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Photo Source: Unsplash
Photo Source: Unsplash

When many of us consider equine sports, a few distinct locations come to mind. Some might first think of Ascot in Berkshire where Queen Elizabeth II makes her annual appearance to watch one of the most prestigious events in horse racing. Others might think of the blue-blooded Kentucky Derby, where the creme-da-la-creme of American royalty have converged to wager eye-watering sums on the track in one of the most respectful venues on the planet.

Those who are not as familiar with the history and legacy of horse racing will make the mistake of discounting the Middle East and the wider Arabic world from the story of horse racing. This is in spite of the fact that, without the people, places, and ingenuity found in this region, horse racing as we know it today would simply not exist. Here's a brief history of the immense debt the equestrian world owes to the Middle East.

Arabian horses: the only game in town

Even those with only a passing interest in equestrian history will likely be aware of the importance of horse breeding on the Arabian peninsula. To this day, the so-called "Arabian horse" is the most recognizable breed on the planet, one that has produced some of the most successful competitors in history including (but not limited to) Marwan Al Shaqab, Cass Ole, Blueskin, Dormane, and Theodore O'Connor, all of which have either won the Kentucky Derby or taken home Olympic Gold.

The origins of horse breeding on the Arabian peninsula go all the way to the earliest days of civilization, with professional breeding taking place in modern-day Lebanon and Syria since at least 2000 BC. It was not until the 19th century when Arabian horses began to be recognized internationally, particularly those that were bred and trained by the Bedouin people of the Peninsula.

Of course, prior to this era, some in Europe already knew of the superiority of Arabian horses. King James, I of England, King William of Wurttemberg, King Alfonso XII of Spain, and Napoleon of France were all known to have invested significant expense and time importing horses from Syria, Lebanon, and modern-day Saudi Arabia.

Originally thought to be bred as war horses, this breed has been treasured for centuries for its unbelievable stamina, elegant posture, and unrivaled speed. Today, certified elite horse breeding facilities in these countries continue to serve wealthy and well-connected clients in every corner of the globe.

The Middle East and modern racing

It is not just horse breeding that the Middle East has historically excelled at. The region has also been an important spiritual home for the sport of horse racing for more than 100 years. From the turn of the 20th century, the Lebanese capital of Beirut, then under French control, has been an important center of the international circuit that still exists to this day.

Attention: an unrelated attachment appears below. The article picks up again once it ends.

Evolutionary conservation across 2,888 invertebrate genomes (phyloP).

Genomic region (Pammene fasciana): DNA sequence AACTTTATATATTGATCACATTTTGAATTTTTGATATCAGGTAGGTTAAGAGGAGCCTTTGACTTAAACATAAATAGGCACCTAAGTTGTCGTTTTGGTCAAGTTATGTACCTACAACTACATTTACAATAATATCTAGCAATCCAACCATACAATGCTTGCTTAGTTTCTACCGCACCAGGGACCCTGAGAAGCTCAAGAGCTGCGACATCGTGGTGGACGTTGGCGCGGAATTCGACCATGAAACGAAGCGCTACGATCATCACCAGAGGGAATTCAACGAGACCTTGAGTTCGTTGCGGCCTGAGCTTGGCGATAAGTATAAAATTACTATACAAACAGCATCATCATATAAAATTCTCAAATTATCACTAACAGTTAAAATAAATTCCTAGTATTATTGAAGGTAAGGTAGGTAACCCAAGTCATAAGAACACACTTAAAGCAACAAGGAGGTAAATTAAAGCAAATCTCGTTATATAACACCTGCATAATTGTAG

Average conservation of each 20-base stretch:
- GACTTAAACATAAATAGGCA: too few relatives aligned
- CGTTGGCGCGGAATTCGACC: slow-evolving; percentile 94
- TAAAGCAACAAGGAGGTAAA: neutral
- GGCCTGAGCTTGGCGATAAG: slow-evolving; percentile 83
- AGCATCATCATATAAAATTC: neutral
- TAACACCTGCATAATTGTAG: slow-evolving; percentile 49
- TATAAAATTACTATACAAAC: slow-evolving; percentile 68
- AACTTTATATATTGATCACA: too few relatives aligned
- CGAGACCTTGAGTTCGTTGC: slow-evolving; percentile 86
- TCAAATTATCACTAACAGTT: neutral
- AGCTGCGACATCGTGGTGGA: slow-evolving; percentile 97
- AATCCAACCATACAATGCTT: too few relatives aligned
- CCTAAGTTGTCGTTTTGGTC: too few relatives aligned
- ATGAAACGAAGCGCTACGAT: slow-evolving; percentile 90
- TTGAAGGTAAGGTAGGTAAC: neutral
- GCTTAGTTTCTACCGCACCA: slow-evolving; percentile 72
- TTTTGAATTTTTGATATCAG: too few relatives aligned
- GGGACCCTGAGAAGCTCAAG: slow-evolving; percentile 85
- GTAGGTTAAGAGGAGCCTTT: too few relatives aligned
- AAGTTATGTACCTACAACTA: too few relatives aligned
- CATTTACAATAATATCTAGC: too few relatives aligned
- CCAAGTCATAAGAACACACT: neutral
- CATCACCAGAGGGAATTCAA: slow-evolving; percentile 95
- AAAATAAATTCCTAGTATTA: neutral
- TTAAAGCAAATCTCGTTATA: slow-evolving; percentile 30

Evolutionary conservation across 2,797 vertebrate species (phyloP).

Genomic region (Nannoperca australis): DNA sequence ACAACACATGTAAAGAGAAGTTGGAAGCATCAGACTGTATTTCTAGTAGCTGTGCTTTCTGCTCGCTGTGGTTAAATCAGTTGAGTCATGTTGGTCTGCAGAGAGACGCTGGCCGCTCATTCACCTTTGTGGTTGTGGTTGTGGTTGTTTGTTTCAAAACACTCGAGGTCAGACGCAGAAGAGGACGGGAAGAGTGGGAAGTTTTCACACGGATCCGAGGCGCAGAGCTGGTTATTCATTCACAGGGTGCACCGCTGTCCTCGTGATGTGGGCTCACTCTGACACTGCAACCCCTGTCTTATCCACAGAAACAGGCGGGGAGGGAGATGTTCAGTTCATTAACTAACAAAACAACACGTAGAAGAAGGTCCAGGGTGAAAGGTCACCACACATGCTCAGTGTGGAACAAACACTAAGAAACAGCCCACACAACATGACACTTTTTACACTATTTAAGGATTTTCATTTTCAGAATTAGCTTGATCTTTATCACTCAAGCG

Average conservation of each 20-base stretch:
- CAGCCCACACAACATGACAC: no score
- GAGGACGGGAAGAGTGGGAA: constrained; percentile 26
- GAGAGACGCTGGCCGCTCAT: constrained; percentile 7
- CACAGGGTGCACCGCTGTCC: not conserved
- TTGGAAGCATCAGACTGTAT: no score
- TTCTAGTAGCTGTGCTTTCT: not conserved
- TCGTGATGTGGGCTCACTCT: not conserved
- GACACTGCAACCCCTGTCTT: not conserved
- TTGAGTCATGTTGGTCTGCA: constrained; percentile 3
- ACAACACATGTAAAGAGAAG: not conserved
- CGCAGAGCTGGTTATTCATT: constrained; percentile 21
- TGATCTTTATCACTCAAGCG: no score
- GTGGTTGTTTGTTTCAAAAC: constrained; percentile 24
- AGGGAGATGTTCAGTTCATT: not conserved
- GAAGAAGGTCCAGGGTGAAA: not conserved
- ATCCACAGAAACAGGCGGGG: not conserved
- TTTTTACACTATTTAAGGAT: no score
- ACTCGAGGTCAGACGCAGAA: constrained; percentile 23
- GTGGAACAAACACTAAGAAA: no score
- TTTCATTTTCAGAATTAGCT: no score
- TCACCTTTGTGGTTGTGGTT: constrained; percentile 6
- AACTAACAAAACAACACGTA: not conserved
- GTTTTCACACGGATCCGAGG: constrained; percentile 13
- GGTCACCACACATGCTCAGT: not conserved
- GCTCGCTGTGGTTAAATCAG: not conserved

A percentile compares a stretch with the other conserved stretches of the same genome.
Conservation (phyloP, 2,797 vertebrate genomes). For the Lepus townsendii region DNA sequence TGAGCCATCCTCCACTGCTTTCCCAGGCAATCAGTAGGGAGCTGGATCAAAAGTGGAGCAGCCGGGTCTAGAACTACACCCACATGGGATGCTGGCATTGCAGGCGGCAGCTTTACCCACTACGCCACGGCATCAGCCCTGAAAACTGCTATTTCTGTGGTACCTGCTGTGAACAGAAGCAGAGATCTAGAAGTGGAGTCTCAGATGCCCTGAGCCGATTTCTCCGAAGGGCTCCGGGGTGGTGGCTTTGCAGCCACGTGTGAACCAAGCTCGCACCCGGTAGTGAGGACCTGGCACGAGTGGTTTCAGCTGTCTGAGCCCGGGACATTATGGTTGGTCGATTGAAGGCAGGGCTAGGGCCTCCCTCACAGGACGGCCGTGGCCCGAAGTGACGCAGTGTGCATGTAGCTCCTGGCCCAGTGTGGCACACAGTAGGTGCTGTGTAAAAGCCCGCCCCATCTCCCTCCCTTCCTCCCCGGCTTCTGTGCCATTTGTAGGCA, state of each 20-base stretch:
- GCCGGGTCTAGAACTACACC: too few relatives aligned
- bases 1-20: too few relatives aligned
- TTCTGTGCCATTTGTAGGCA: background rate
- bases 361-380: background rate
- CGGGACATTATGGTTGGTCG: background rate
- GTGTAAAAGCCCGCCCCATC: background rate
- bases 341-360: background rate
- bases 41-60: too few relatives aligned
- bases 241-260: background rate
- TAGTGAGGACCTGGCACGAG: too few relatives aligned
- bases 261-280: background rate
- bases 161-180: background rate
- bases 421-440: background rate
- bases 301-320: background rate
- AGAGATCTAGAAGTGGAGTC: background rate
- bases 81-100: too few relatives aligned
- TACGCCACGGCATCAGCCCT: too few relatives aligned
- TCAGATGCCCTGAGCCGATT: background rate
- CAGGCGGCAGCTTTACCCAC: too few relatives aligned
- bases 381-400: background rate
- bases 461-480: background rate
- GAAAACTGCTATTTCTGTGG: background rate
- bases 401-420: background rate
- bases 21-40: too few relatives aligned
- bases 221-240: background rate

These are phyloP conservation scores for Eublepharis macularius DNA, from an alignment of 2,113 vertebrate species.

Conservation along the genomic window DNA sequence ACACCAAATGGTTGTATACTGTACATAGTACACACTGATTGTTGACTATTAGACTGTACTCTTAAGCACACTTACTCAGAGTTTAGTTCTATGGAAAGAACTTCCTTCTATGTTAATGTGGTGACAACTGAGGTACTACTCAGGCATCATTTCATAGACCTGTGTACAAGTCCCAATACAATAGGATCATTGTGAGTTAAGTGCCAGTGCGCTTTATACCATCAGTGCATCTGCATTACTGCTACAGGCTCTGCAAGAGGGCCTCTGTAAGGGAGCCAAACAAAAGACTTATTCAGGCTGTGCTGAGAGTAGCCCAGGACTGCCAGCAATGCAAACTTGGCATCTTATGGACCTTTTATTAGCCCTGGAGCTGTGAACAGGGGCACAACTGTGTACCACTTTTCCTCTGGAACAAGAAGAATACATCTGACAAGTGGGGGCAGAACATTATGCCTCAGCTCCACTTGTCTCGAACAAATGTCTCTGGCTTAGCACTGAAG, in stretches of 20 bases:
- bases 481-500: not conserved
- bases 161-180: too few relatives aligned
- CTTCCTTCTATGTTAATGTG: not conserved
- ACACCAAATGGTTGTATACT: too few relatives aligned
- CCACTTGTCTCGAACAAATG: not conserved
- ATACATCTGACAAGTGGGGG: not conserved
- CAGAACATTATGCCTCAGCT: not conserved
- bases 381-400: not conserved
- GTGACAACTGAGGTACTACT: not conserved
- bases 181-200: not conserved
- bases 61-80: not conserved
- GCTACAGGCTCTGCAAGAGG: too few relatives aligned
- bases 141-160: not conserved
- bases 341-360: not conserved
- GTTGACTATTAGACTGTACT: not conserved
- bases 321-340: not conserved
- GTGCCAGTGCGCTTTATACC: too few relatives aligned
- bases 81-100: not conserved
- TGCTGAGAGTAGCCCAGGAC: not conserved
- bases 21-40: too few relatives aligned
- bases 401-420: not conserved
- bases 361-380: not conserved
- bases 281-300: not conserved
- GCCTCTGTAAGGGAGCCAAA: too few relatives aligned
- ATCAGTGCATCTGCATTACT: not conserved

Up until the 1940s, people from all over the world would come to Beirut to examine champion thoroughbreds and watch them strut their stuff at Bir Hassan. For decades, the horse racing global elite would gather at the Residence des Pins (home of the French High Commission in Beirut) and the Hippodrome du Parc des Pins (today the Beirut Hippodrome, where horse racing continues unabated).

Horse racing in Lebanon and neighboring Syria became a massive entertainment industry employing thousands, only to be disrupted by the Second World War.

Photo Source: Unsplash
Photo Source: Unsplash

Go hard or go home

Although Lebanon and Syria have not been able to recover their status as important centers of the international horse racing circuit, the wider Middle East remains crucial to the sport. The center of gravity has shifted slightly, with the moneyed kingdoms of Saudi Arabia and the UAE now taking up the mantle.

As expert guides to Arabian horse racing explain, these two countries are home to the wealthiest horse races on the planet today: The Saudi Cup and the Dubai World Cup, the former of which has a record-shattering top prize of $20 million. Punters and bettors continue to place wagers on these highly elite races, helping to cement the position of these two countries as emerging epicenters of the sport of horse racing. Such is the interest that online directories have taken to organizing the wide assortment of betting sites available in Arabian countries and ranking them according to reputation and reviews.

Without the influence of the Middle East, horse racing as a sport would be unrecognizable. Though historical locations such as Lebanon and Syria are no longer accommodating horse racing circuits, it remains clear that the neighboring territories of Saudi Arabia and the UAE are rising powers in the sport. We look forward to seeing what exciting developments come out of this region in the coming years.

There are more interesting articles in our section on Horse Racing.

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